Students may have Poor Academic Performance due to Hearing Loss
Do you have a student who is struggling in class?
Do they interfere during class and have a hard time concentrating?
Hearing loss is usually left out as a culpable reason for these struggles. Hearing loss, no matter how mild, can impact a student’s academic achievements.
Hearing loss is just as common in adults, as it is in children. The Centers for Disease Control and Prevention found that approximately 15% of children who are between the ages of 6-19 experience low or high-frequency hearing loss of at least 16-decibels in one or both ears. Research has indicated nearly 35% of adolescents with equal ranges of unilateral hearing loss are at risk of failing a grade level in school.
Your child may have hearing loss, if they exhibit any of the following behaviors:
When it comes to hearing loss, it is important to seek guidance and treatment from a professional.
Students who experience mild to moderate hearing loss, and do not get treatment, will not be able to keep up with their peers by one to four grade levels. Students with more severe hearing loss that goes untreated, usually do not achieve beyond levels of the third grade.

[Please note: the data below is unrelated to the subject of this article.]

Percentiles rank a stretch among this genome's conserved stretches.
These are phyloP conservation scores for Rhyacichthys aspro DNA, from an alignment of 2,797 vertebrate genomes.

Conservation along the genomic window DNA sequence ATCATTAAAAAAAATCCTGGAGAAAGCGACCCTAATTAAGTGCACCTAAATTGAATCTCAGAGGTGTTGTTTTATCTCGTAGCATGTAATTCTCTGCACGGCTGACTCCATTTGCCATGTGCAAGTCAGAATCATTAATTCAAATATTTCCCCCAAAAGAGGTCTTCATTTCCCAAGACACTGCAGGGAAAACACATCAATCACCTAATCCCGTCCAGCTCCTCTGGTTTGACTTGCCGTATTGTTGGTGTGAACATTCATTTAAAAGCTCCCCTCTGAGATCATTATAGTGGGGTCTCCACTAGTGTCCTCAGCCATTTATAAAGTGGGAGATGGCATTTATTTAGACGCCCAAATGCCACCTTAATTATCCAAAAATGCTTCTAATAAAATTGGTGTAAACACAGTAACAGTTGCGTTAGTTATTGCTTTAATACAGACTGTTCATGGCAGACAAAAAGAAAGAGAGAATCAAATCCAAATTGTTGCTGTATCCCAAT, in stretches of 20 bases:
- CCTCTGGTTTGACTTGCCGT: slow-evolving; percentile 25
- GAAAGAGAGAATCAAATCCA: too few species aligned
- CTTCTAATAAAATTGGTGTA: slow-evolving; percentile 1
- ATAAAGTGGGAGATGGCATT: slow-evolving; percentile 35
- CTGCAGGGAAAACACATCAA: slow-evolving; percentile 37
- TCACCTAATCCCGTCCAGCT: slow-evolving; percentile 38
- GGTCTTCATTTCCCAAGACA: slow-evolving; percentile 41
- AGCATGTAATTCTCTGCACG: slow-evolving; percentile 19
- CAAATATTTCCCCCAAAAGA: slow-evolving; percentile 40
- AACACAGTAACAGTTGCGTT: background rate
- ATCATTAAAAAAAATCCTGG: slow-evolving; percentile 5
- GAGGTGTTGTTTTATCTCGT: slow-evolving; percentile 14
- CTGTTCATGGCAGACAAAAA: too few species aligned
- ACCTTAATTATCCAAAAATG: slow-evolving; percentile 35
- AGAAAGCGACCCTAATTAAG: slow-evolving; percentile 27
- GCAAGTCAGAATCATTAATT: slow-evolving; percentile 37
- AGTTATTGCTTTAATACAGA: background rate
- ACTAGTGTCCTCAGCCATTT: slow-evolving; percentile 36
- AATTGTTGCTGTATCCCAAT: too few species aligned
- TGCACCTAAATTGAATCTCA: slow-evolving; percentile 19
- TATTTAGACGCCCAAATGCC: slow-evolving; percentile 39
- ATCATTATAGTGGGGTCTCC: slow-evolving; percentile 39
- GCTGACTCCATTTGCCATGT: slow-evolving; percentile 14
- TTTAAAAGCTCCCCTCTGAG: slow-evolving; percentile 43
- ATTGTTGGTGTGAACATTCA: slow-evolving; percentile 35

Learning and Hearing Loss
Being able to hear is very important in the developing stages of communication, language, and speech. Hearing problems can slow down a student’s progress while learning, which results in unsatisfactory academic performance.
Subjects that revolve around language might be the most difficult for students who have hearing loss. It can be difficult to follow assignments that require learning a language, especially if you cannot hear high-frequency consonants such as ch, f, k, p, s, sh, t, and th sounds.
Actively participating in conversations is difficult with hearing loss. The inability to properly communicate with others can be discouraging and complicated for a child with hearing loss - and their peers - to understand. This can lead to isolation and depression. Oftentimes, these children cannot catch up to their peers when it comes to socializing in a mature manner, which can make them feel out of place.
Studies indicate early intervention, and treatment for hearing loss can improve a child’s academics and social life. A study from 2015 showed that adolescents who had severe hearing loss generally had lower scores than their peers with normal hearing. Children with hearing loss, who received treatment with hearing aids or cochlear implants, and more involvement from their parents had better results.
If you or a child in your family experience hearing loss, contact us at Pure Sound Hearing for a hearing test and consultation.
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